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Introducing the 10-cent dipstick blood-type test

Researchers in Australia unveil a portable new paper-based test that, at just 10 cents, could improve medical treatments in the developing world.

Researchers in Australia say they've successfully engineered the first dipstick-like blood-type test. By placing a drop of blood on a thin piece of paper that has been specially printed with antibodies, the blood's type is revealed based on which parts of the paper it seeps into.

The team, led by chemical engineering professor Gil Garnier at Monash University in Victoria, estimates the cost of the test at 10 cents. (By comparison, simple blood-type tests typically cost at least $15.)

Gil Garnier

The main grouping of blood types is ABO, and results in type A, type B, type AB, or type O (O indicating zero or absence of antigens). A separate grouping system, Rh, essentially qualifies blood types as positive or negative. The vast majority of people, then, have a blood type that can be characterized as A positive or A negative, B positive or B negative, AB positive or AB negative, and O positive or O negative.

Knowing one's blood type is crucial in the event that a blood transfusion is necessary, as complications such as shock and renal failure can occur between certain incompatible blood types. Someone whose blood type is O negative is considered a universal donor, while someone who is AB positive is a universal recipient.

The engineers and material scientists had actually been experimenting with different substances when they noticed something strange. "When you put a drop of blood on a Kleenex, it goes everywhere," Garnier told MIT's Technology Review. "But if it agglutinates [thickens], it stays in one place."

So they built a piece of paper with three arms, each printed (using enzymes or antibodies instead of ink in a modified ink-jet printer) with a different antibody to match the antigens on red blood cells--one for A, one for B, one for Rh.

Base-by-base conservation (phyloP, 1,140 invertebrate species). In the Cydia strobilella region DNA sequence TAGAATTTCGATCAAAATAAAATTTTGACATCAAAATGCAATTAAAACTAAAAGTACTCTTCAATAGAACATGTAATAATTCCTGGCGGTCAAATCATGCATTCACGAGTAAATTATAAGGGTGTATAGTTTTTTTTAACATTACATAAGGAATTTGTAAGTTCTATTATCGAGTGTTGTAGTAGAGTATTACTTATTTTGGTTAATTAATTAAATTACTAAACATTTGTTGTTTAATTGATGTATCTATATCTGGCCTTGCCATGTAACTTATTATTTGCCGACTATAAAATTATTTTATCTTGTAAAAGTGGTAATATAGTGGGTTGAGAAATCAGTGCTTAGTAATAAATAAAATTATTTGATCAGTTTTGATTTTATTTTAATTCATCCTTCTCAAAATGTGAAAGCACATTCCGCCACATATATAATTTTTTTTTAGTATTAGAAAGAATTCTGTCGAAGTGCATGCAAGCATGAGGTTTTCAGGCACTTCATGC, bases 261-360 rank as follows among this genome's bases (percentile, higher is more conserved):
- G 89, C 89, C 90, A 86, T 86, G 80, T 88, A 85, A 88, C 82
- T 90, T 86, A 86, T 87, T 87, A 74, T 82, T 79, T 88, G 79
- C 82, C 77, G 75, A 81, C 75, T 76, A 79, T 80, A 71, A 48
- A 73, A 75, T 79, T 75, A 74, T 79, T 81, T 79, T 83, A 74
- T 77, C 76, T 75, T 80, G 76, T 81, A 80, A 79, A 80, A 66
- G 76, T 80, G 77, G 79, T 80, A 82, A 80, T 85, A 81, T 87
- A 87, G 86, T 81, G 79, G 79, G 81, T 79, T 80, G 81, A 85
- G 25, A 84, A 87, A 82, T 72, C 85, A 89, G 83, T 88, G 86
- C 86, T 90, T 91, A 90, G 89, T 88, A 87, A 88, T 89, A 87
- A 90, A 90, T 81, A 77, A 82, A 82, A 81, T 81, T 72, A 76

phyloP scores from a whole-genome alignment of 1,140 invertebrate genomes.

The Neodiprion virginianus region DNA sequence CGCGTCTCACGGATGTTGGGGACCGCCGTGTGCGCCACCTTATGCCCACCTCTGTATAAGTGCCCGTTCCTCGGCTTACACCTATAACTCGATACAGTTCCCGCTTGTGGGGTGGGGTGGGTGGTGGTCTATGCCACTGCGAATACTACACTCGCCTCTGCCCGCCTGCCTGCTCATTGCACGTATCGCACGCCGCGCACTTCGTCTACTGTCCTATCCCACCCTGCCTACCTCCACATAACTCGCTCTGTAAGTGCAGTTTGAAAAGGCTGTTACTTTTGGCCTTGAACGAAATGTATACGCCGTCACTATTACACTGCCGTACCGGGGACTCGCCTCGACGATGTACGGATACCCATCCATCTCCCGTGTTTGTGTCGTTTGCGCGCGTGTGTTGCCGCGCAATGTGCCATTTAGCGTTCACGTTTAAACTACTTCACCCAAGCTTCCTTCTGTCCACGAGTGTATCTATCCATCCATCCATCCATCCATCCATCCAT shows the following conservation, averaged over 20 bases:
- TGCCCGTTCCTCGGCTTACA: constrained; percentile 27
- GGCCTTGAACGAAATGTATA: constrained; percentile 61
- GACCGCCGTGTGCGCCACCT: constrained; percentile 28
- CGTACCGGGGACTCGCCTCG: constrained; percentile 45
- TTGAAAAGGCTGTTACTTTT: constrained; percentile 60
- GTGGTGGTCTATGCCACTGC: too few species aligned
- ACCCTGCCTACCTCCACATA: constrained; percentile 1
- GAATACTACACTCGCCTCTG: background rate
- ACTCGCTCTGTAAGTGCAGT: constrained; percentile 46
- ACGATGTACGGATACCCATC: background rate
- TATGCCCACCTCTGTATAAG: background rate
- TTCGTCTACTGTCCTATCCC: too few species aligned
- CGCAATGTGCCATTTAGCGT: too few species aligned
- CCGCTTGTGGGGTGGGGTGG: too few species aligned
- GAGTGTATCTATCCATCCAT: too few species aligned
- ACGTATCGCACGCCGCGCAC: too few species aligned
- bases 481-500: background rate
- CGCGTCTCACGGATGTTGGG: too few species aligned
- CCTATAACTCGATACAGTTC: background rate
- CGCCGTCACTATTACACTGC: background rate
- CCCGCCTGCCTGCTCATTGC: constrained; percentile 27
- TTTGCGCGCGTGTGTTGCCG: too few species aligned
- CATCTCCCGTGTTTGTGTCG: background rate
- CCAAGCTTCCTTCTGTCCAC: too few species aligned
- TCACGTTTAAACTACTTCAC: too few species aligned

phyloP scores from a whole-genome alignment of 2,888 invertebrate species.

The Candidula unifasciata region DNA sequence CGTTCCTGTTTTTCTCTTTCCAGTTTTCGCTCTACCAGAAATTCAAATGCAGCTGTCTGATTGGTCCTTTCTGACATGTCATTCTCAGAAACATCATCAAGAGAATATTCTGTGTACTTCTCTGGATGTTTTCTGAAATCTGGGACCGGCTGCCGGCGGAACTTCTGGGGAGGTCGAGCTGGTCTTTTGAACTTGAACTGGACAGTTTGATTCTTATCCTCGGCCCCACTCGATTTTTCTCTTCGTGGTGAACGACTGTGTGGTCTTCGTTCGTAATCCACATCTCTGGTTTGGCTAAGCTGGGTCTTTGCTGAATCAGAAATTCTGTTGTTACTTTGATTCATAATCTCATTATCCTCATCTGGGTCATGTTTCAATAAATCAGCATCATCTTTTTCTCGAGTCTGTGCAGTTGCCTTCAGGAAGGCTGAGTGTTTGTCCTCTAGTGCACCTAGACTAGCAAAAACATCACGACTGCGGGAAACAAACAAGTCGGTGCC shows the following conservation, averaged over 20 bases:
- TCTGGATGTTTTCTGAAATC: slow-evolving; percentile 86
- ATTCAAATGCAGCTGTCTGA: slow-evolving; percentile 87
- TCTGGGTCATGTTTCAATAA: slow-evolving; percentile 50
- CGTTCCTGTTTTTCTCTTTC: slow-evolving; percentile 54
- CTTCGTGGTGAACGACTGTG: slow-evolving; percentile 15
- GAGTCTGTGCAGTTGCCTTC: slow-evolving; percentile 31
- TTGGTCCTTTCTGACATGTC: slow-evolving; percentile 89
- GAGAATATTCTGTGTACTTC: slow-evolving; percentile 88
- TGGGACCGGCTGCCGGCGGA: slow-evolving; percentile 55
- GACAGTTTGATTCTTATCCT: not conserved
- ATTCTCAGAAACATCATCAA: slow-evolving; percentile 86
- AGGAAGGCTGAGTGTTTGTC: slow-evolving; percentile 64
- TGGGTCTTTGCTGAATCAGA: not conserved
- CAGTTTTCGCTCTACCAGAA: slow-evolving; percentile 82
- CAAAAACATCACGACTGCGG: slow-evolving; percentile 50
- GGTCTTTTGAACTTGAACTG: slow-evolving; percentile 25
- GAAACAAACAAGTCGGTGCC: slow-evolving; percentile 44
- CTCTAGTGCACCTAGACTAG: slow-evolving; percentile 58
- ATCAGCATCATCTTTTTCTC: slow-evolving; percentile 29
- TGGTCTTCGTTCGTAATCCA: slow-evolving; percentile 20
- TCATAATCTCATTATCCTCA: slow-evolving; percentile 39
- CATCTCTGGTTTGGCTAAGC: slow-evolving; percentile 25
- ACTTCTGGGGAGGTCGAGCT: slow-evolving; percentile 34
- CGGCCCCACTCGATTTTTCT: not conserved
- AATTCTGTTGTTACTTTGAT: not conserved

The drop of blood placed in the center of the arms moves along each arm and stops if it hit a matching antibody. If the blood stops on the A arm but nowhere else, for instance, its type is A negative. If it stops on A and Rh, it is A positive.

The blood type that stops on all three arms, then, is AB positive, indicating a universal recipient, while the blood that doesn't stop at all is O negative and belongs to a universal donor.

The team's work, detailed in the journal Analytical Chemistry, isn't done yet. First, the very thin paper must be strong enough to withstand exposure to high temperatures so that these tests can be used in the earth's hottest climates.

Second, identifying one's basic blood type cannot in and of itself prepare someone for a successful blood transfusion, as many other sub-types can still interact. It's "only part of the process," says Robert Richard, associate professor of medicine at the University of Washington's Hemology Division. "It doesn't address the need to cross-match the units to control against a hemolytic reaction from a non-ABO, non-Rh antigen incompatibility."

But at the very least, identifying at just 10 cents a test which people in a rural and/or poor community are universal donors and which are universal recipients could help save lives.